Magnetom Verio features a large 70cm bore to enable more flexibility and allow researchers to place patients off centre, providing better quality imaging results. The ability to place hands and wrists at the centre of the Verio provides the researchers with clearer and more in-depth images. The bore also accommodates a greater range of patients and can capture sharper images due to less anxiety-related movement.

Siemens claimed that Verio’s true form magnet and gradient design works to fit the true form of the human body. It provides greater image quality with better fat saturation and also features Tim (Total imaging matrix) technology, designed to increase flexibility, accuracy and speed to make every aspect of imaging more efficient and productive. Tim provides seamless scans of up to 205cm without the need to reposition or change coils.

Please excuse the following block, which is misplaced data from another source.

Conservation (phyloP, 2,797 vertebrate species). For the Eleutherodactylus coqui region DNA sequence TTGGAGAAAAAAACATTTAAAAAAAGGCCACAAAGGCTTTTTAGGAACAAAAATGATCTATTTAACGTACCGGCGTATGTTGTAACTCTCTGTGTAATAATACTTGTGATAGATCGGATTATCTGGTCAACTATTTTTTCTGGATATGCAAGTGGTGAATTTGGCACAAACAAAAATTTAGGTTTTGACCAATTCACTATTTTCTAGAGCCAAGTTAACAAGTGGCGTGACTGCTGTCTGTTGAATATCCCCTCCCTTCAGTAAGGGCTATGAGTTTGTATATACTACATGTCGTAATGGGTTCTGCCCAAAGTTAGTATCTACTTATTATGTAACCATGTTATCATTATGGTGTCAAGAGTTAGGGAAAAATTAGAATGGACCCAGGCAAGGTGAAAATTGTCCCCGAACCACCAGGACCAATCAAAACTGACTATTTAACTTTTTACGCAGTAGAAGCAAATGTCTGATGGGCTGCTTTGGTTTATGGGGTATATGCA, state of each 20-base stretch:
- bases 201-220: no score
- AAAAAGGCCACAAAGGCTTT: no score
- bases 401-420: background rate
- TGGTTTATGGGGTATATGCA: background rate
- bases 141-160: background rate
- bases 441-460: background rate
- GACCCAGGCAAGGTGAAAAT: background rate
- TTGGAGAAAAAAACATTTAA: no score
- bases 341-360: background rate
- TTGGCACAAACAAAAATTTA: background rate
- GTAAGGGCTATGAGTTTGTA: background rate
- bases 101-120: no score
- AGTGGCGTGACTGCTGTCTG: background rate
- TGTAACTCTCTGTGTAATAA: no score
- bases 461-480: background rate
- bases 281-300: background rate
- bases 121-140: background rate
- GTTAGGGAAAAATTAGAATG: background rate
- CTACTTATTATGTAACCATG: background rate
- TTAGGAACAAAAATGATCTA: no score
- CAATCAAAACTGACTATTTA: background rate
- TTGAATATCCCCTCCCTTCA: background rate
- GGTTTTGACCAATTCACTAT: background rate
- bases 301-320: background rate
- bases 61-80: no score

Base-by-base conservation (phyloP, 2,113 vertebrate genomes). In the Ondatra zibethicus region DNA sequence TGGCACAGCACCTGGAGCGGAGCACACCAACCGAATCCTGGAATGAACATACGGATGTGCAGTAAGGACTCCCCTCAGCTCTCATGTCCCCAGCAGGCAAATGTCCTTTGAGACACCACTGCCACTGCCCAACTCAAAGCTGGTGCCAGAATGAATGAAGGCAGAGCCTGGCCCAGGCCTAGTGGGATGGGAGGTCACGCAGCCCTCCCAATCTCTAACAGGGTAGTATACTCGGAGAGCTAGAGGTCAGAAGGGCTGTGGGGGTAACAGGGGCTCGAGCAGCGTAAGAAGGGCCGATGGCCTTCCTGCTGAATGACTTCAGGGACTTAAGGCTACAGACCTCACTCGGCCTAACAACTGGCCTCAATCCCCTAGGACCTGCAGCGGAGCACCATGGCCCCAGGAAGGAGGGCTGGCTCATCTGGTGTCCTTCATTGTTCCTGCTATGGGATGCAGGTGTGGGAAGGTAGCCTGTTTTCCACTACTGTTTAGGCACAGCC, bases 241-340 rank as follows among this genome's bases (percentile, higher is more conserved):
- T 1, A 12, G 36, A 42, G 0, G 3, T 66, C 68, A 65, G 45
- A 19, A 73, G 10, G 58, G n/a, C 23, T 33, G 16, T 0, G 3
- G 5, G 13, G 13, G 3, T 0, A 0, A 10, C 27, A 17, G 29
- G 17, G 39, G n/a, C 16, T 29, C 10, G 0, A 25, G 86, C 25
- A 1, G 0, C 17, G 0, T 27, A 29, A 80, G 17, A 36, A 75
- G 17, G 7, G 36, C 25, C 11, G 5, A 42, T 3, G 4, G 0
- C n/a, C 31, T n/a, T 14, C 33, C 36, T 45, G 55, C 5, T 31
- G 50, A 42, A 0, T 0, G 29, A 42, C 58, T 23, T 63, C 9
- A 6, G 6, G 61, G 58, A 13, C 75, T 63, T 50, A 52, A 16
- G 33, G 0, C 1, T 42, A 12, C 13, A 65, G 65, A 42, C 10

Philip O’Connor, director of imaging at LMBRU, said: “Patients will undergo around three or four scans during the course of a research project so the scanner has to be comfortable, which was one of the key decision factors in selecting the Siemens Verio. We also needed a large bore system for kinematic imaging. Due to the size of the bore we can put patients off centre; this means we can place joints or extremities in the middle of the scanner without the patient feeling claustrophobic.”

Neil Lincoln, regional sales manager at Siemens Healthcare, said: “The Magnetom Verio provides high quality imaging and flexibility so that scientists at the LMBRU will be able to gain a greater depth of understanding during musculoskeletal research.”